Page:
Serial Killer’s Cauldron Sold to “Ghost Adventures” TV Host

A piece of property once owned by one of Wisconsin’s most notorious criminals was sold this past weekend to the TV host of “Ghost Adventures” on the Travel Channel.

The auctioneer, George Pientka, says, “It was crazy. All the calls from all over the United States and from Canada.”

Pientka has been auctioning antiques for 15 years, but says few have as much of a story as a dusty cauldron abandoned in a client’s garage.

Pientka describes when he first saw the cauldron: “I go, yeah a cauldron. They come up once in a while. And he says, well this one was owned by Ed Gein.”

Ed Gein, the serial killer from Plainfield in Waushara County, was convicted in 1968 for brutally murdering two women, in addition to digging up and mutilating corpses.

A cauldron from Gein’s home had since been untouched among a man’s family treasures in Grand Marsh.

Pientka says the former owner’s parents bought it from an auction with many of Gein’s possessions. He says the auction was held March 30, 1958.

In a notarized letter to the State of Wisconsin, the former owner says his grandmother “painted the cauldron black, planted flowers in it, and said it was a memorial for those who died at the hands of a serial killer.”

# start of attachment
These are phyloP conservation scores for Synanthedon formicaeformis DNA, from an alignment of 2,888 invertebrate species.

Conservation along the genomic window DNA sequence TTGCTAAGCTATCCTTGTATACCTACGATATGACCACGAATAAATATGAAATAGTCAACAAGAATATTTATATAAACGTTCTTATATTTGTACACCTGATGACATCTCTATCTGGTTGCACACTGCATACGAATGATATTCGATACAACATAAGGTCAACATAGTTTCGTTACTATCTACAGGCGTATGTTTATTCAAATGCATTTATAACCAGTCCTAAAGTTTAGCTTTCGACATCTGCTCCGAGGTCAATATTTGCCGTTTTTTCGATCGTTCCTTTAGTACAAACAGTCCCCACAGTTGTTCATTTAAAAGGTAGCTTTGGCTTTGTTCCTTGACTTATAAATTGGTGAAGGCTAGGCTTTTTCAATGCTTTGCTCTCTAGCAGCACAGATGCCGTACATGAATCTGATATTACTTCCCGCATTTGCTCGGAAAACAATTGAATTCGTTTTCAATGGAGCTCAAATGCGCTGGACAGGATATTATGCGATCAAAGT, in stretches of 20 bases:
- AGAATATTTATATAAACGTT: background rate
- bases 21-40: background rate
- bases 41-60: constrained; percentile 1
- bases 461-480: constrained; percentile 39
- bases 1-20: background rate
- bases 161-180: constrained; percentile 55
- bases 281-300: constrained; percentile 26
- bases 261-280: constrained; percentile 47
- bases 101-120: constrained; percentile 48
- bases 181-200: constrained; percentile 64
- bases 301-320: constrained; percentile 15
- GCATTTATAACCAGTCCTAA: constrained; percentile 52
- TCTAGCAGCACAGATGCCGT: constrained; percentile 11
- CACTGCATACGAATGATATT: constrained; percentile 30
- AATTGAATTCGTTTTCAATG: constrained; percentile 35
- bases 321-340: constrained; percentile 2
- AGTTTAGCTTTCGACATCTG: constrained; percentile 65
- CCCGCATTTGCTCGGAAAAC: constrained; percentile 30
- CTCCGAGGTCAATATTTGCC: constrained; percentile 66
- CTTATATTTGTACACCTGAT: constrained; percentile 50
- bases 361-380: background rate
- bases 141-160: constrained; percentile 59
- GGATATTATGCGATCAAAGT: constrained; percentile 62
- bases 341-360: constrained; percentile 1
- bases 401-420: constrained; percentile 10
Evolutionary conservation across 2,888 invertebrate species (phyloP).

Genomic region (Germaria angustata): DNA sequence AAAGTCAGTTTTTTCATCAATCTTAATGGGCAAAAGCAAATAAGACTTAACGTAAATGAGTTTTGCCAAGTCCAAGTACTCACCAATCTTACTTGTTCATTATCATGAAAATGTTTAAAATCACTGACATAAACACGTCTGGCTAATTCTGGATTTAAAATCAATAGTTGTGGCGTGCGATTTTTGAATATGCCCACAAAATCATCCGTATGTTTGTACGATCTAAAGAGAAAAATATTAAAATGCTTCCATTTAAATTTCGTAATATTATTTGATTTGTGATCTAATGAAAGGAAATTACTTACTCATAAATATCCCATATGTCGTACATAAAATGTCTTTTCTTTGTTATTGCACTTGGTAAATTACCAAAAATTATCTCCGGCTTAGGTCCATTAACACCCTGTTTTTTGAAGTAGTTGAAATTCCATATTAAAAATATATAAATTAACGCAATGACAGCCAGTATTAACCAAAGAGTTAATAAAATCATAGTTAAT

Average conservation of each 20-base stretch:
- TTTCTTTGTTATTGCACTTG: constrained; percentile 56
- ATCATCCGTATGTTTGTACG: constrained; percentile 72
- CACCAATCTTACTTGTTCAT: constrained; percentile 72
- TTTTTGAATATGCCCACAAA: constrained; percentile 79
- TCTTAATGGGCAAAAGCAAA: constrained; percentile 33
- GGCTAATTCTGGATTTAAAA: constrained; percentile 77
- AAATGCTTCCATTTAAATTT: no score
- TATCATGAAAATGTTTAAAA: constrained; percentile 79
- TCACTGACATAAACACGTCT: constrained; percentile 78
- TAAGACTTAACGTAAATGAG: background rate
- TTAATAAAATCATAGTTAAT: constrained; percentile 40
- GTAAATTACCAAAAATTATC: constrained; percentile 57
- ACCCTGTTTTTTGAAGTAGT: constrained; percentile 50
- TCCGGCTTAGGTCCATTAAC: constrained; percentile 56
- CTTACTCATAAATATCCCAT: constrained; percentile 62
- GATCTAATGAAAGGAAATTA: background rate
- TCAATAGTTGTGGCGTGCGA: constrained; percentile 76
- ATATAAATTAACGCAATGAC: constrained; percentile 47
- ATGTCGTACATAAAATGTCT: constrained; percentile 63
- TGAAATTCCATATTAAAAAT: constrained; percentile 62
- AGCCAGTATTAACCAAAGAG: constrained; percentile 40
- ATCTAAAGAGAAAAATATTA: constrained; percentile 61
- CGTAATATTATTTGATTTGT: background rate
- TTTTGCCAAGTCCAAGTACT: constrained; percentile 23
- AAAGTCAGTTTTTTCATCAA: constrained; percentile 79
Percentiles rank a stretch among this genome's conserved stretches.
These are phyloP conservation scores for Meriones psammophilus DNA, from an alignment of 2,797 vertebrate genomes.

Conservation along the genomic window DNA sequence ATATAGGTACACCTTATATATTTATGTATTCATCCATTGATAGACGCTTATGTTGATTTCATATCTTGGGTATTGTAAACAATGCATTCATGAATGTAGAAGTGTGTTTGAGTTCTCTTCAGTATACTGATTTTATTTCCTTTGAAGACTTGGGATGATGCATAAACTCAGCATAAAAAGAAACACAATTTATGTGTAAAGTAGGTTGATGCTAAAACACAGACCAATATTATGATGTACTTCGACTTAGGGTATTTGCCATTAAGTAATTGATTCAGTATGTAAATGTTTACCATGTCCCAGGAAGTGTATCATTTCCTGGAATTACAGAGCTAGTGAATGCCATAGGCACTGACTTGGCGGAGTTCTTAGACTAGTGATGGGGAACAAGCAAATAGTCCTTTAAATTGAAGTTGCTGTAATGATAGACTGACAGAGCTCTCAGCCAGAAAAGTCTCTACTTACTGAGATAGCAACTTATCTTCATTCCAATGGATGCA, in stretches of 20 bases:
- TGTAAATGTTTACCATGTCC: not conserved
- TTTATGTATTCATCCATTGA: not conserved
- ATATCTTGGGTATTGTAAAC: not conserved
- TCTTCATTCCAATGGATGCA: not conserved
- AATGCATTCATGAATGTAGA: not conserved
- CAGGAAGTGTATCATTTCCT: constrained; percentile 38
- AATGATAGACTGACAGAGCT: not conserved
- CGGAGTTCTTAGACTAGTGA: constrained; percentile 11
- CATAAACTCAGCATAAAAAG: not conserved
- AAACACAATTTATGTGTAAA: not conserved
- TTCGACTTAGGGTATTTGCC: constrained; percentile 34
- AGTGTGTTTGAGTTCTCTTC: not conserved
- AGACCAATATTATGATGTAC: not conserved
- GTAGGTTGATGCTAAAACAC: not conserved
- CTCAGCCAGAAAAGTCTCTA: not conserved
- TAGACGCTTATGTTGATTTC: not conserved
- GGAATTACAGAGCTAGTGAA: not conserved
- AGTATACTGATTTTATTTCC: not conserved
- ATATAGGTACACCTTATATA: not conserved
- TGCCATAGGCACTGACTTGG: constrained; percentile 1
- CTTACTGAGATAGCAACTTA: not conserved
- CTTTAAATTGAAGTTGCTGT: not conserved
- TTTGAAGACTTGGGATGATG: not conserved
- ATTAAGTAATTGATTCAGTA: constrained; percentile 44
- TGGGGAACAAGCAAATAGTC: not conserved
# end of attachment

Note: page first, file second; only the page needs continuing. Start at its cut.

“Our hearts sank,” says Dorothy Pientka, co-owner of Pientka Auction Service with her husband George. “It’s a very sad story, and we didn’t want to glamorize it in any way shape or form.”

The couple decided to advertise the item as “a cauldron with a story.” But just days before the auction, the story and the connection to Ed Gein got out.

The TV host of “Ghost Adventures” tracked down the auctioneers.

Host Zak Bagans says, “With my expertise and my gift in the field of the paranormal and sensitives, I wanted to try to connect to the spirits.”

Bagans bought the cauldron for $2,800. But George Pientka says it could have gone for more than $10,000 if publicized.

George says normally a cauldron like this would go for 200 to 500 dollars. It started to make him uncomfortable after a thousand dollars. He says, “When it got to a certain spot, I was just sitting there thinking about all the hurt that this thing has–anything related to Mr. Gein brought.”

But Bagans assures, “My intentions are good intentions: to try to help the energy or spirits or victims that are attached to it.”

After half a century, the “cauldron with a story” is on its way to a ghost story-teller’s home.

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